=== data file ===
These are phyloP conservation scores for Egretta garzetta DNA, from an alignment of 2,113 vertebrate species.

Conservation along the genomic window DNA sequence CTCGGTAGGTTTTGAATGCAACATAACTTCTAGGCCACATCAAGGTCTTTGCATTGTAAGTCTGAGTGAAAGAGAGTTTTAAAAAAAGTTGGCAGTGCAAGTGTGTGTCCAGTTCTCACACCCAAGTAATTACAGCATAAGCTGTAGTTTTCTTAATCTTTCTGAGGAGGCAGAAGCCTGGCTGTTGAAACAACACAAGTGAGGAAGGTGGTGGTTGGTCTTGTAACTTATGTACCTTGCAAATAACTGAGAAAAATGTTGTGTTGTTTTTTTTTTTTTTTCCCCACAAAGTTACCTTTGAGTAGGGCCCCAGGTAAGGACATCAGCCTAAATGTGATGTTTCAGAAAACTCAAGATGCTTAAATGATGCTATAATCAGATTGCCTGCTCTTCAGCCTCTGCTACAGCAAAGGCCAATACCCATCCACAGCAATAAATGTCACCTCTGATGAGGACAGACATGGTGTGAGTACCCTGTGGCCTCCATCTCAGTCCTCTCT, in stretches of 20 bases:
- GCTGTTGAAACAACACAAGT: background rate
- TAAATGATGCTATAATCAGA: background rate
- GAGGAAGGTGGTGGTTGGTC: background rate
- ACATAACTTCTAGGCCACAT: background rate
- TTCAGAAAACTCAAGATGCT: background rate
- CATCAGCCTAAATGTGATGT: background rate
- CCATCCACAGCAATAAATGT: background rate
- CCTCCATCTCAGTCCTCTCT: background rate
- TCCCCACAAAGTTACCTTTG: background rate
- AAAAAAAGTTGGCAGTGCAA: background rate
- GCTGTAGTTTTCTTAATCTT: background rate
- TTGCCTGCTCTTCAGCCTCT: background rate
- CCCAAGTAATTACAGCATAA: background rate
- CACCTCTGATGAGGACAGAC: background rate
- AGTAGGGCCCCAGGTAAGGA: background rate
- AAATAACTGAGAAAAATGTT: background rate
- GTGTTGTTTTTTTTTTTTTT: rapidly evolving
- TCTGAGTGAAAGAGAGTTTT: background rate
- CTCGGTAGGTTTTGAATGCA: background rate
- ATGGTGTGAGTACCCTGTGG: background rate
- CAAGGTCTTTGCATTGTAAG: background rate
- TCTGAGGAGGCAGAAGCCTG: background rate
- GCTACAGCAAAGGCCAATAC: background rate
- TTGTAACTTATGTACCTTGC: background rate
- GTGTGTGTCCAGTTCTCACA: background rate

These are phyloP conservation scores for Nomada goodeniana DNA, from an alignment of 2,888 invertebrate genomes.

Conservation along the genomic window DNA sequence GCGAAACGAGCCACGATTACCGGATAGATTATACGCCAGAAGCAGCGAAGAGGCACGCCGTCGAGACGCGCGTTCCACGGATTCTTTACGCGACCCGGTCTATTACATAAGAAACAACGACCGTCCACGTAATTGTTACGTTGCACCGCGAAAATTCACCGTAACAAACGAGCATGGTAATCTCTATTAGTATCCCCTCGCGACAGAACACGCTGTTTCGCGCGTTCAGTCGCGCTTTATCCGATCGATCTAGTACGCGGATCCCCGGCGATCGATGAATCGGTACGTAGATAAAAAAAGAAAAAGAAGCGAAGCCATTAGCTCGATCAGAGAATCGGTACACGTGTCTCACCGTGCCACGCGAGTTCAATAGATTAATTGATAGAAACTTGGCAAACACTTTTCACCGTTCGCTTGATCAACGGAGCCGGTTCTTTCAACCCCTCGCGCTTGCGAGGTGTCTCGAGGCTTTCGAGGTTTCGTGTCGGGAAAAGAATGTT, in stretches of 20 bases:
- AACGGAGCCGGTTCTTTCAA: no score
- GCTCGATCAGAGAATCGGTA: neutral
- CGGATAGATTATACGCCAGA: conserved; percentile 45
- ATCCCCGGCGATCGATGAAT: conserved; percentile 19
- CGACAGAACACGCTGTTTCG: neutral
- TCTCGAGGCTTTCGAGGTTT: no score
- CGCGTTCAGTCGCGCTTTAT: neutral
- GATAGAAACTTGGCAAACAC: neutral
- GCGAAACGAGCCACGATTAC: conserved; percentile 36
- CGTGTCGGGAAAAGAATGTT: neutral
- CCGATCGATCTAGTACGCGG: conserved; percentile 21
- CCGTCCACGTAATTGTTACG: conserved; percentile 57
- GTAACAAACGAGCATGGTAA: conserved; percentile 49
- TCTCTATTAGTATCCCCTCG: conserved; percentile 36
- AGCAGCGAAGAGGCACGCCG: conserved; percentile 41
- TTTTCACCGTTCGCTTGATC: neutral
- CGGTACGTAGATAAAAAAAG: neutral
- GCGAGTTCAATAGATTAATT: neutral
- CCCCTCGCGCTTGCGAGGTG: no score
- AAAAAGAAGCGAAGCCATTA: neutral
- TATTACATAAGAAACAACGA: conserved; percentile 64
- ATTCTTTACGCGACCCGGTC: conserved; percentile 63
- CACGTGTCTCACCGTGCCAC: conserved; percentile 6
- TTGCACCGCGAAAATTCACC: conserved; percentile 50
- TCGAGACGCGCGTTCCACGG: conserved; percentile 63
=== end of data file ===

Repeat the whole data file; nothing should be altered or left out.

These are phyloP conservation scores for Egretta garzetta DNA, from an alignment of 2,113 vertebrate species.

Conservation along the genomic window DNA sequence CTCGGTAGGTTTTGAATGCAACATAACTTCTAGGCCACATCAAGGTCTTTGCATTGTAAGTCTGAGTGAAAGAGAGTTTTAAAAAAAGTTGGCAGTGCAAGTGTGTGTCCAGTTCTCACACCCAAGTAATTACAGCATAAGCTGTAGTTTTCTTAATCTTTCTGAGGAGGCAGAAGCCTGGCTGTTGAAACAACACAAGTGAGGAAGGTGGTGGTTGGTCTTGTAACTTATGTACCTTGCAAATAACTGAGAAAAATGTTGTGTTGTTTTTTTTTTTTTTTCCCCACAAAGTTACCTTTGAGTAGGGCCCCAGGTAAGGACATCAGCCTAAATGTGATGTTTCAGAAAACTCAAGATGCTTAAATGATGCTATAATCAGATTGCCTGCTCTTCAGCCTCTGCTACAGCAAAGGCCAATACCCATCCACAGCAATAAATGTCACCTCTGATGAGGACAGACATGGTGTGAGTACCCTGTGGCCTCCATCTCAGTCCTCTCT, in stretches of 20 bases:
- GCTGTTGAAACAACACAAGT: background rate
- TAAATGATGCTATAATCAGA: background rate
- GAGGAAGGTGGTGGTTGGTC: background rate
- ACATAACTTCTAGGCCACAT: background rate
- TTCAGAAAACTCAAGATGCT: background rate
- CATCAGCCTAAATGTGATGT: background rate
- CCATCCACAGCAATAAATGT: background rate
- CCTCCATCTCAGTCCTCTCT: background rate
- TCCCCACAAAGTTACCTTTG: background rate
- AAAAAAAGTTGGCAGTGCAA: background rate
- GCTGTAGTTTTCTTAATCTT: background rate
- TTGCCTGCTCTTCAGCCTCT: background rate
- CCCAAGTAATTACAGCATAA: background rate
- CACCTCTGATGAGGACAGAC: background rate
- AGTAGGGCCCCAGGTAAGGA: background rate
- AAATAACTGAGAAAAATGTT: background rate
- GTGTTGTTTTTTTTTTTTTT: rapidly evolving
- TCTGAGTGAAAGAGAGTTTT: background rate
- CTCGGTAGGTTTTGAATGCA: background rate
- ATGGTGTGAGTACCCTGTGG: background rate
- CAAGGTCTTTGCATTGTAAG: background rate
- TCTGAGGAGGCAGAAGCCTG: background rate
- GCTACAGCAAAGGCCAATAC: background rate
- TTGTAACTTATGTACCTTGC: background rate
- GTGTGTGTCCAGTTCTCACA: background rate

These are phyloP conservation scores for Nomada goodeniana DNA, from an alignment of 2,888 invertebrate genomes.

Conservation along the genomic window DNA sequence GCGAAACGAGCCACGATTACCGGATAGATTATACGCCAGAAGCAGCGAAGAGGCACGCCGTCGAGACGCGCGTTCCACGGATTCTTTACGCGACCCGGTCTATTACATAAGAAACAACGACCGTCCACGTAATTGTTACGTTGCACCGCGAAAATTCACCGTAACAAACGAGCATGGTAATCTCTATTAGTATCCCCTCGCGACAGAACACGCTGTTTCGCGCGTTCAGTCGCGCTTTATCCGATCGATCTAGTACGCGGATCCCCGGCGATCGATGAATCGGTACGTAGATAAAAAAAGAAAAAGAAGCGAAGCCATTAGCTCGATCAGAGAATCGGTACACGTGTCTCACCGTGCCACGCGAGTTCAATAGATTAATTGATAGAAACTTGGCAAACACTTTTCACCGTTCGCTTGATCAACGGAGCCGGTTCTTTCAACCCCTCGCGCTTGCGAGGTGTCTCGAGGCTTTCGAGGTTTCGTGTCGGGAAAAGAATGTT, in stretches of 20 bases:
- AACGGAGCCGGTTCTTTCAA: no score
- GCTCGATCAGAGAATCGGTA: neutral
- CGGATAGATTATACGCCAGA: conserved; percentile 45
- ATCCCCGGCGATCGATGAAT: conserved; percentile 19
- CGACAGAACACGCTGTTTCG: neutral
- TCTCGAGGCTTTCGAGGTTT: no score
- CGCGTTCAGTCGCGCTTTAT: neutral
- GATAGAAACTTGGCAAACAC: neutral
- GCGAAACGAGCCACGATTAC: conserved; percentile 36
- CGTGTCGGGAAAAGAATGTT: neutral
- CCGATCGATCTAGTACGCGG: conserved; percentile 21
- CCGTCCACGTAATTGTTACG: conserved; percentile 57
- GTAACAAACGAGCATGGTAA: conserved; percentile 49
- TCTCTATTAGTATCCCCTCG: conserved; percentile 36
- AGCAGCGAAGAGGCACGCCG: conserved; percentile 41
- TTTTCACCGTTCGCTTGATC: neutral
- CGGTACGTAGATAAAAAAAG: neutral
- GCGAGTTCAATAGATTAATT: neutral
- CCCCTCGCGCTTGCGAGGTG: no score
- AAAAAGAAGCGAAGCCATTA: neutral
- TATTACATAAGAAACAACGA: conserved; percentile 64
- ATTCTTTACGCGACCCGGTC: conserved; percentile 63
- CACGTGTCTCACCGTGCCAC: conserved; percentile 6
- TTGCACCGCGAAAATTCACC: conserved; percentile 50
- TCGAGACGCGCGTTCCACGG: conserved; percentile 63